BACKGROUND: Household transmission contributes to SARS-CoV-2 spread, but the role of children in transmission is unclear. We conducted a study that included symptomatic and asymptomatic children and adults exposed to SARS-CoV-2 in their households with the objective of determining how SARS-CoV-2 is transmitted within households. METHODS: In this case-ascertained antibody-surveillance study, we enrolled households in Ottawa, Ontario, in which at least 1 household member had tested positive for SARS-CoV-2 on reverse transcription polymerase chain reaction testing. The enrolment period was September 2020 to March 2021. Potentially eligible participants were identified if they had tested positive for SARS-CoV-2 at an academic emergency department or affiliated testing centre; people who learned about the study through the media could also self-identify for participation. At least 2 participants were required for a household to be eligible for study participation, and at least 1 enrolled participant per household had to be a child (age < 18 yr). Enzyme-linked immunosorbent assays were used to evaluate SARS-CoV-2-specific IgA, IgM and IgG against the spike-trimer and nucleocapsid protein. The primary outcome was household secondary attack rate, defined as the proportion of household contacts positive for SARS-CoV-2 antibody among the total number of household contacts participating in the study. We performed descriptive statistics at both the individual and household levels. To estimate and compare outcomes between patient subgroups, and to examine predictors of household transmission, we fitted a series of multivariable logistic regression with robust standard errors to account for clustering of individuals within households. RESULTS: We enrolled 695 participants from 180 households: 180 index participants (74 children, 106 adults) and 515 of their household contacts (266 children, 249 adults). A total of 487 household contacts (94.6%) (246 children, 241 adults) had SARS-CoV-2 antibody testing, of whom 239 had a positive result (secondary attack rate 49.1%, 95% confidence interval [CI] 42.9%-55.3%). Eighty-eight (36.8%, 95% CI 29.3%-43.2%) of the 239 were asymptomatic; asymptomatic rates were similar for children (51/130 [39.2%, 95% CI 30.7%-48.5%]) and adults (37/115 [32.2%, 95% CI 24.2%-41.4%]) (odds ratio [OR] 1.3, 95% CI 0.8-2.1). Adults were more likely than children to transmit SARS-CoV-2 (OR 2.2, 95% CI 1.3-3.6). The odds of transmission from asymptomatic (OR 0.6, 95% CI 0.2-1.4) versus symptomatic (OR 0.9, 95% CI 0.6-1.4) index participants to household contacts was uncertain. Predictors of household transmission included household density (number of people per bedroom), relationship to index participant and number of cases in the household. INTERPRETATION: The rate of SARS-CoV-2 transmission within households was nearly 50% during the study period, and children were an important source of spread. The findings suggest that children are an important driver of the COVID-19 pandemic; this should inform public health policy.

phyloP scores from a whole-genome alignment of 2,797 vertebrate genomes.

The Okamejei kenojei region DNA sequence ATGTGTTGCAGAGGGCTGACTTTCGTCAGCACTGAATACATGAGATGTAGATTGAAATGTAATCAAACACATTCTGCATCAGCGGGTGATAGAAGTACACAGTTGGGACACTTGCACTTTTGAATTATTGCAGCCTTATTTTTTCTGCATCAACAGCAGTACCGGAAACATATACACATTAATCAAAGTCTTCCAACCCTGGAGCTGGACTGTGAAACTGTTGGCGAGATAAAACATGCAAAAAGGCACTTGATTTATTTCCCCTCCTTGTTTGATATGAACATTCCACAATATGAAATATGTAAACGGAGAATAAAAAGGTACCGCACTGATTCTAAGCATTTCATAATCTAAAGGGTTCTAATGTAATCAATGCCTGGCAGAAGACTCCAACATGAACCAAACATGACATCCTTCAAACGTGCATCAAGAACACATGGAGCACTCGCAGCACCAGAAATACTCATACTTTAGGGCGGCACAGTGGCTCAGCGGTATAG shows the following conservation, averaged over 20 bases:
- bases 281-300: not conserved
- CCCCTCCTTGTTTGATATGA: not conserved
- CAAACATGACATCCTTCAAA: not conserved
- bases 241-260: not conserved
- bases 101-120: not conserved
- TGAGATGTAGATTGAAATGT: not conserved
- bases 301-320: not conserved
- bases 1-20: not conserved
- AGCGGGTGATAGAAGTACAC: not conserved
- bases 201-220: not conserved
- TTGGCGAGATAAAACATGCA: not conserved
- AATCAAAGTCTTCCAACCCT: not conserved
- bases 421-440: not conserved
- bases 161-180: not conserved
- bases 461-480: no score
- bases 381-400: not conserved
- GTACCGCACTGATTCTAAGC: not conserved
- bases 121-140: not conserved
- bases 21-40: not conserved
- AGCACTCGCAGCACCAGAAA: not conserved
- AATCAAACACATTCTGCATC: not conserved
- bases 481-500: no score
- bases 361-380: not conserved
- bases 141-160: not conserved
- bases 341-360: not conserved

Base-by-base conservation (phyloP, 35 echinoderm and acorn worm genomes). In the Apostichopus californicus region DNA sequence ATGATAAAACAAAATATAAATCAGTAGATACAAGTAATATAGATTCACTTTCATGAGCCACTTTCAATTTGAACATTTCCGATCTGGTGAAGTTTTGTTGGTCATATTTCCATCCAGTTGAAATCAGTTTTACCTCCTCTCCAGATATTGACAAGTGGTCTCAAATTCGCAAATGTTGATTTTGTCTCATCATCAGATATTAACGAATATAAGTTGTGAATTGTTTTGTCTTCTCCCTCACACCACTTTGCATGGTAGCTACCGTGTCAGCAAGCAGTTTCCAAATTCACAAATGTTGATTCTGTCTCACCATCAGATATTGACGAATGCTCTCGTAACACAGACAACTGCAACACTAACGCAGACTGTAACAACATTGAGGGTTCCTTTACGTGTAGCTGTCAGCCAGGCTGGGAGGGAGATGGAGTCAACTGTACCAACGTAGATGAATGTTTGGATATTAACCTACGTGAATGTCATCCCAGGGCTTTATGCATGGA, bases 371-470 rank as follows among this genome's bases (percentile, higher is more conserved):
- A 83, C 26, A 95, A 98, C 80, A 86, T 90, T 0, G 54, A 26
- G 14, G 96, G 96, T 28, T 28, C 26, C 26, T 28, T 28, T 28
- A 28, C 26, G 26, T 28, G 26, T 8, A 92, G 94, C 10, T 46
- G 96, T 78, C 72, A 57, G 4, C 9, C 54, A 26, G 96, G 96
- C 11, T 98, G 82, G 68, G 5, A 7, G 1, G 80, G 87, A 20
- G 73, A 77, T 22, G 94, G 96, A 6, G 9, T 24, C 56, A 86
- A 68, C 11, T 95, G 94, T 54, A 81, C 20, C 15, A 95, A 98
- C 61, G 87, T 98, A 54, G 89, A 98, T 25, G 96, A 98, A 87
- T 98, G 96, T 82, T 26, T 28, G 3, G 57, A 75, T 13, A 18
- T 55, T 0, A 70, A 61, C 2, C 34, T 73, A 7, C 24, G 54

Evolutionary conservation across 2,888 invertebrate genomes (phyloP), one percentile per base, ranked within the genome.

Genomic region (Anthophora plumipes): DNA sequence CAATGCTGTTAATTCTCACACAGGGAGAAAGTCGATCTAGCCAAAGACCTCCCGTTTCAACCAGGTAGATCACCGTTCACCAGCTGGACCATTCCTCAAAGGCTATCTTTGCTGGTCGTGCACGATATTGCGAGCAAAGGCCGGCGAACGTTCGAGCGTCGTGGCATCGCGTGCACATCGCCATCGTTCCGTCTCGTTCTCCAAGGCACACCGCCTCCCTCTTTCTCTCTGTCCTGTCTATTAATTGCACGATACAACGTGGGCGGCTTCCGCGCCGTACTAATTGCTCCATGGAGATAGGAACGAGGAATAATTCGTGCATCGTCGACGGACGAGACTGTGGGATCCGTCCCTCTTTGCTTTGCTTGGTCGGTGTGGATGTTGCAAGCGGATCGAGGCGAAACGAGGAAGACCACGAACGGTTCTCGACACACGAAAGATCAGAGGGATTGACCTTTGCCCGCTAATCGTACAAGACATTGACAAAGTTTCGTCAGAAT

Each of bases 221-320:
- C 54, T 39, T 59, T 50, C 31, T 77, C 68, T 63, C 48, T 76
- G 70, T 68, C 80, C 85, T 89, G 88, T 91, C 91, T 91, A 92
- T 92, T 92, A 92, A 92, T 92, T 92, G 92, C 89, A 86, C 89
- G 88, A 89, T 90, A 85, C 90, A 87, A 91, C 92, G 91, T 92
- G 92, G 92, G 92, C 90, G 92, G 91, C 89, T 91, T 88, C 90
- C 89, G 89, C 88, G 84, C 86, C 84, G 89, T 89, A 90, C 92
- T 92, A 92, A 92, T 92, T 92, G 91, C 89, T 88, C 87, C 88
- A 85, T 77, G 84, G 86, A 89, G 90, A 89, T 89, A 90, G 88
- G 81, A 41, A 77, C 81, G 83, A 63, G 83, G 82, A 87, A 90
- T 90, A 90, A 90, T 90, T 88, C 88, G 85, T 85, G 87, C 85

Subject(s)
COVID-19 , Adult , Antibodies, Viral , COVID-19/diagnosis , COVID-19/epidemiology , Child , Family Characteristics , Humans , Incidence , Pandemics , SARS-CoV-2/genetics
9.
Clin Transl Immunology ; 11(3): e1380, 2022.
Article in English | MEDLINE | ID: covidwho-1750347

ABSTRACT